A great-grandfather who died after suffering a heart attack could have survived had doctors at Telford’s Princess Royal Hospital not taken six-and-a-half hours to treat him, a coroner has ruled.
The family of Telford man John Clifford Gough said he had been ‘let down’ by the hospital and are now considering pursuing a case for compensation against Shrewsbury and Telford Hospital NHS Trust.
An inquest at Telford Magistrates Court yesterday heard the 78-year-old was admitted to the accident and emergency department by ambulance on March 5 on the advice of his GP.
Dr Richard Power, of Charlton Medical Centre in Lion Street, Oakengates, told the inquest he became worried after Mr Gough complained of dizziness, pain in his left arm and breathlessness. The father-of-two, arrived at the hospital just before 4.45pm.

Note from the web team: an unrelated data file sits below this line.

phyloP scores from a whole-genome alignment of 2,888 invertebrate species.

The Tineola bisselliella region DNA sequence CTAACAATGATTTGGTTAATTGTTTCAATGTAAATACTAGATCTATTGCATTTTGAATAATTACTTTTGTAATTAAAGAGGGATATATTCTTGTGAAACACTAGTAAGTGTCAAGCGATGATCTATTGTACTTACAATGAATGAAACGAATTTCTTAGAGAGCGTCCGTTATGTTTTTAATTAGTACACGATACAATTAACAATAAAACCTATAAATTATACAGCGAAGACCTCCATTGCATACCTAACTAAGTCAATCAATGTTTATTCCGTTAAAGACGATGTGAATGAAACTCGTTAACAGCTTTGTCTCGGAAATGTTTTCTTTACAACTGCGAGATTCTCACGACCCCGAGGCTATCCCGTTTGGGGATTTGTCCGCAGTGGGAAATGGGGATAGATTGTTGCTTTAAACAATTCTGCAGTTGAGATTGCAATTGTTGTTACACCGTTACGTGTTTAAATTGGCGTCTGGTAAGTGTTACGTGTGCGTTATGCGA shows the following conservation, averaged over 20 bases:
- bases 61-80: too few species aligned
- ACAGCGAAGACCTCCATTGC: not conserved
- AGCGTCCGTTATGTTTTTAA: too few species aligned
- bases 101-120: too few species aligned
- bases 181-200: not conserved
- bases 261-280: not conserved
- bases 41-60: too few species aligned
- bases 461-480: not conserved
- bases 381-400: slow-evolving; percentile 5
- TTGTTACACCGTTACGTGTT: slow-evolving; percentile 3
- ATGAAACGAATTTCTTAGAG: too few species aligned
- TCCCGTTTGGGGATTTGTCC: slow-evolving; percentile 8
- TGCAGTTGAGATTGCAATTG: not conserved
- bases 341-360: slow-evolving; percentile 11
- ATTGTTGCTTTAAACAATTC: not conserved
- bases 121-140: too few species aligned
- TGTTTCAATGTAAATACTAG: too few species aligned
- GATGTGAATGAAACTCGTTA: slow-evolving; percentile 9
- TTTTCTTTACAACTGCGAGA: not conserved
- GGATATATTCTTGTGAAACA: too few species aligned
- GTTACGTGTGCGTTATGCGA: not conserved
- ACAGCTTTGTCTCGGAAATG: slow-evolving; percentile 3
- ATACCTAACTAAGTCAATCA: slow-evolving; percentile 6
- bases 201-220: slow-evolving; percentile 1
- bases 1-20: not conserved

He was not moved on to a ward until after 7pm and not prescribed treatment by a doctor until after 11pm.
Mr Gough, of Willows Road, Oakengates, started having difficulty breathing just before midnight and died after suffering a heart attack a couple of hours later, the hearing was told.
Thomas Wood, a nurse in the accident and emergency department at the hospital, said the former British Rail worker and steam train enthusiast had shown no sign of being in any pain.
But experienced cardiologist Dr Mary Heber said it should have been spotted earlier that Mr Gough was suffering from heart failure.
She said if he had been given the drug furosemide shortly after arriving at hospital it would have eased his breathing and could have helped him survive.
Margaret Gough, Mr Gough’s wife of 53 years, said: “When he needed them, they let him down.”
Passing a narrative verdict, coroner for Telford & Wrekin John Ellery said: “Early administration of furosemide may have altered the outcome.”